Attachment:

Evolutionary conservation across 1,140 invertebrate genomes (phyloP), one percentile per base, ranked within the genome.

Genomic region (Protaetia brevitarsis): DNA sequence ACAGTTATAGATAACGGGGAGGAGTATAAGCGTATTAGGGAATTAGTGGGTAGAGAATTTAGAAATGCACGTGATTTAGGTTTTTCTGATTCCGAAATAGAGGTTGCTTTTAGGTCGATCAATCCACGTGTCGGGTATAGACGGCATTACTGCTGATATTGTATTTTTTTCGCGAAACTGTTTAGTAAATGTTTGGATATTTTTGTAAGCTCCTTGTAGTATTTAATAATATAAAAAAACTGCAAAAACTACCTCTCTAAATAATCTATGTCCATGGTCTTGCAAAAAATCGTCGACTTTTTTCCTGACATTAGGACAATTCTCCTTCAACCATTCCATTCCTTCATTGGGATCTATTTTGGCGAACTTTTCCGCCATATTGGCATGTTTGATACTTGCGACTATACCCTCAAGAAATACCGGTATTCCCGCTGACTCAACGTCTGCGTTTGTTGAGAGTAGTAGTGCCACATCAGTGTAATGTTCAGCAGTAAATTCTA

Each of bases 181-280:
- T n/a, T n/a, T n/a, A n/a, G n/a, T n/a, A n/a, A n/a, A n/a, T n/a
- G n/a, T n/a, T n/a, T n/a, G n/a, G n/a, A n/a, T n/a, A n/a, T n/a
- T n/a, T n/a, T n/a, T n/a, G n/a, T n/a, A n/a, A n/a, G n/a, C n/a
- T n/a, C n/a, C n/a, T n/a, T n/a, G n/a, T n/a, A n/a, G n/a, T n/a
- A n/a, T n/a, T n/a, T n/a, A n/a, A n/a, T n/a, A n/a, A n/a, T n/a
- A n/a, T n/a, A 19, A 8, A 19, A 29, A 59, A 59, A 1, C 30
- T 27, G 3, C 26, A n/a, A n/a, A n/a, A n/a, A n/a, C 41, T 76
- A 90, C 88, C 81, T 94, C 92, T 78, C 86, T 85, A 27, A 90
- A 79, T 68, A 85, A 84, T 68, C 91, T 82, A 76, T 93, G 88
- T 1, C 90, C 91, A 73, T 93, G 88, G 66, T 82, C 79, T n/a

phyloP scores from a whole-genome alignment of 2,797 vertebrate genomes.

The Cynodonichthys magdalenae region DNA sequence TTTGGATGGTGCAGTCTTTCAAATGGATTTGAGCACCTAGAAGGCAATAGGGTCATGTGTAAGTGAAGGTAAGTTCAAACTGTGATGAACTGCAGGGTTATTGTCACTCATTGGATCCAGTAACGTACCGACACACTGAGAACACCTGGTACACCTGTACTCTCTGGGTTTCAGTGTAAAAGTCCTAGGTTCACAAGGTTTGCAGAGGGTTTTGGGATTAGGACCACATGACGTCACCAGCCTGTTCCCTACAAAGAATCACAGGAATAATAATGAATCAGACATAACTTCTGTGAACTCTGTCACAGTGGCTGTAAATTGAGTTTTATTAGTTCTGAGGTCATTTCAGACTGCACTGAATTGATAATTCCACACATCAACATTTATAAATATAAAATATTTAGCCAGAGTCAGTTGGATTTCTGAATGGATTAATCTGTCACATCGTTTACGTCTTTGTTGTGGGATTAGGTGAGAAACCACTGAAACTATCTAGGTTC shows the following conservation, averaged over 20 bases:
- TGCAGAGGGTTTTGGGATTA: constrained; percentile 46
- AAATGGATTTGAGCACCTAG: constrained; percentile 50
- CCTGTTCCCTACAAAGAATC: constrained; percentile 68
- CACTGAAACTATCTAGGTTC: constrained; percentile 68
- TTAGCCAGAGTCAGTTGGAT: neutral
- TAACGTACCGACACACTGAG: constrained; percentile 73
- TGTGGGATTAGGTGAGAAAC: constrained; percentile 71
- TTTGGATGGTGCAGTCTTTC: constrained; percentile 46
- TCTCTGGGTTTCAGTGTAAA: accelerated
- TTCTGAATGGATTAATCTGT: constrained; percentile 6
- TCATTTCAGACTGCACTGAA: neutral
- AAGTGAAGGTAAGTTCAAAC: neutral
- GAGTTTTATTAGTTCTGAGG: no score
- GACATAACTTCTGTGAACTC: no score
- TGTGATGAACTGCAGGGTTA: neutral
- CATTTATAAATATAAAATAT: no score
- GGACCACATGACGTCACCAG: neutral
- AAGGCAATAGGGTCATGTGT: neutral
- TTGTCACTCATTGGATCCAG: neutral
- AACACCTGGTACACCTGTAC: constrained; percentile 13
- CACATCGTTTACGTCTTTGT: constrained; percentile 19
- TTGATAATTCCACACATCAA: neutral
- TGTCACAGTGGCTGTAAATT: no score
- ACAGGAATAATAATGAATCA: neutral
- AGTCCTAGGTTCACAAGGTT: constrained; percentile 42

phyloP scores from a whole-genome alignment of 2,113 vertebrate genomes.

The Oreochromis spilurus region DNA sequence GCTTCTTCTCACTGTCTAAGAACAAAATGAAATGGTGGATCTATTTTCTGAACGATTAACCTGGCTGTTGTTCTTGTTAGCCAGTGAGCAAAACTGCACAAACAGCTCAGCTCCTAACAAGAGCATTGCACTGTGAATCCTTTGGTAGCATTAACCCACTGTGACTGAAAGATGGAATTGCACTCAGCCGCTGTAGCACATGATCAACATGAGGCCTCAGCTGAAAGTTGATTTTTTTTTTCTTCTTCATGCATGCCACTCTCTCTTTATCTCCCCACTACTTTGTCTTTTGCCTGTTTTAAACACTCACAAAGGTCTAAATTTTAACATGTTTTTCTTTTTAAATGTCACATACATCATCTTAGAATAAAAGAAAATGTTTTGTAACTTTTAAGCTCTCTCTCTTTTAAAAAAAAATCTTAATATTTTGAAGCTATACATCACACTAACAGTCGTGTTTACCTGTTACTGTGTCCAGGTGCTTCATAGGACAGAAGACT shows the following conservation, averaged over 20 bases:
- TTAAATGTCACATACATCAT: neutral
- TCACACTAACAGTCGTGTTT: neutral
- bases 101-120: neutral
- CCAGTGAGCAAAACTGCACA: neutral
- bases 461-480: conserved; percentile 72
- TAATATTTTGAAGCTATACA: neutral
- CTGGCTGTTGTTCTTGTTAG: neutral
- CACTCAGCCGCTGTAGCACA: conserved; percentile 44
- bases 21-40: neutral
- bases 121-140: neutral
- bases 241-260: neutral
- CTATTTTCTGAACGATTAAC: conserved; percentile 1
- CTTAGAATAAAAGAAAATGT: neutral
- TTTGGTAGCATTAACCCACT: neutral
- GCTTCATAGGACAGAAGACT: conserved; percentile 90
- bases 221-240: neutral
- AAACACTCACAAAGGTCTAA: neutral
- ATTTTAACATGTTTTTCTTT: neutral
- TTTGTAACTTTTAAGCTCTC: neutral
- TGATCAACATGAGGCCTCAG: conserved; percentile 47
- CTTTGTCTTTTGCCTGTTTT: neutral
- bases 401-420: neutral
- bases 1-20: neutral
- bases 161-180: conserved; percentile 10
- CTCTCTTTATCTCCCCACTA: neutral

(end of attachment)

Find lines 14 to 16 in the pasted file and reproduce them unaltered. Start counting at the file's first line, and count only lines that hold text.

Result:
phyloP scores from a whole-genome alignment of 2,797 vertebrate genomes.

The Cynodonichthys magdalenae region DNA sequence TTTGGATGGTGCAGTCTTTCAAATGGATTTGAGCACCTAGAAGGCAATAGGGTCATGTGTAAGTGAAGGTAAGTTCAAACTGTGATGAACTGCAGGGTTATTGTCACTCATTGGATCCAGTAACGTACCGACACACTGAGAACACCTGGTACACCTGTACTCTCTGGGTTTCAGTGTAAAAGTCCTAGGTTCACAAGGTTTGCAGAGGGTTTTGGGATTAGGACCACATGACGTCACCAGCCTGTTCCCTACAAAGAATCACAGGAATAATAATGAATCAGACATAACTTCTGTGAACTCTGTCACAGTGGCTGTAAATTGAGTTTTATTAGTTCTGAGGTCATTTCAGACTGCACTGAATTGATAATTCCACACATCAACATTTATAAATATAAAATATTTAGCCAGAGTCAGTTGGATTTCTGAATGGATTAATCTGTCACATCGTTTACGTCTTTGTTGTGGGATTAGGTGAGAAACCACTGAAACTATCTAGGTTC shows the following conservation, averaged over 20 bases:
- TGCAGAGGGTTTTGGGATTA: constrained; percentile 46